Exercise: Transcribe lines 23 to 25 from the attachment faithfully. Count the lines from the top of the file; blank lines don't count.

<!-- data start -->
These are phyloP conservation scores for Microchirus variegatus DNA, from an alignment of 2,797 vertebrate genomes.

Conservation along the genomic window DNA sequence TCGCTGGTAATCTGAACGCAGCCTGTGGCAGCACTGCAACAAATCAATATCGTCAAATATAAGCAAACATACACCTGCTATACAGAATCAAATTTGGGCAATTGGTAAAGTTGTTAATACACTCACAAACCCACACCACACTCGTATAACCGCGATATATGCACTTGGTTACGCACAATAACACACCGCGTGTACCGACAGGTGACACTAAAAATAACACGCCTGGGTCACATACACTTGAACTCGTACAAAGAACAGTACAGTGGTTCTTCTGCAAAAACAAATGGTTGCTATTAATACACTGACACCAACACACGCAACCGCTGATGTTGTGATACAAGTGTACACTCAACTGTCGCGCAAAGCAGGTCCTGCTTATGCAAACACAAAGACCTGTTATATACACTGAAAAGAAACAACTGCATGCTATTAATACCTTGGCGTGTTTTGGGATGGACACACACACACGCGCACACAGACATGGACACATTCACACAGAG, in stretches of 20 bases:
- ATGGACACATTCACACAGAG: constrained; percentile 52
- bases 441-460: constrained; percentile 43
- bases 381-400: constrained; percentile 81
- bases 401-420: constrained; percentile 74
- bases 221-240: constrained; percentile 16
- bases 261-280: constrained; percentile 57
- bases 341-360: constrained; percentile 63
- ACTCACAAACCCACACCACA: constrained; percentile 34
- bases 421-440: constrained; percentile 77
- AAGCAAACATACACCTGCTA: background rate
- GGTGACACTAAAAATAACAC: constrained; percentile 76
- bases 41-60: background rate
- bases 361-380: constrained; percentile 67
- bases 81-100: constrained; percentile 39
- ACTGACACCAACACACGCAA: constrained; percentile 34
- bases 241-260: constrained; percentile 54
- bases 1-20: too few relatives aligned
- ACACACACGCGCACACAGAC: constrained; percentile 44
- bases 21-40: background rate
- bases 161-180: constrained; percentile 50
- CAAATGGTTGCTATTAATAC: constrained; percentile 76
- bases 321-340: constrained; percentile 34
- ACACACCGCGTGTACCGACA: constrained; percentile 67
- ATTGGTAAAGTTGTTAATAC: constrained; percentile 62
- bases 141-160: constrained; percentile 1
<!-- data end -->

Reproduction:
- CAAATGGTTGCTATTAATAC: constrained; percentile 76
- bases 321-340: constrained; percentile 34
- ACACACCGCGTGTACCGACA: constrained; percentile 67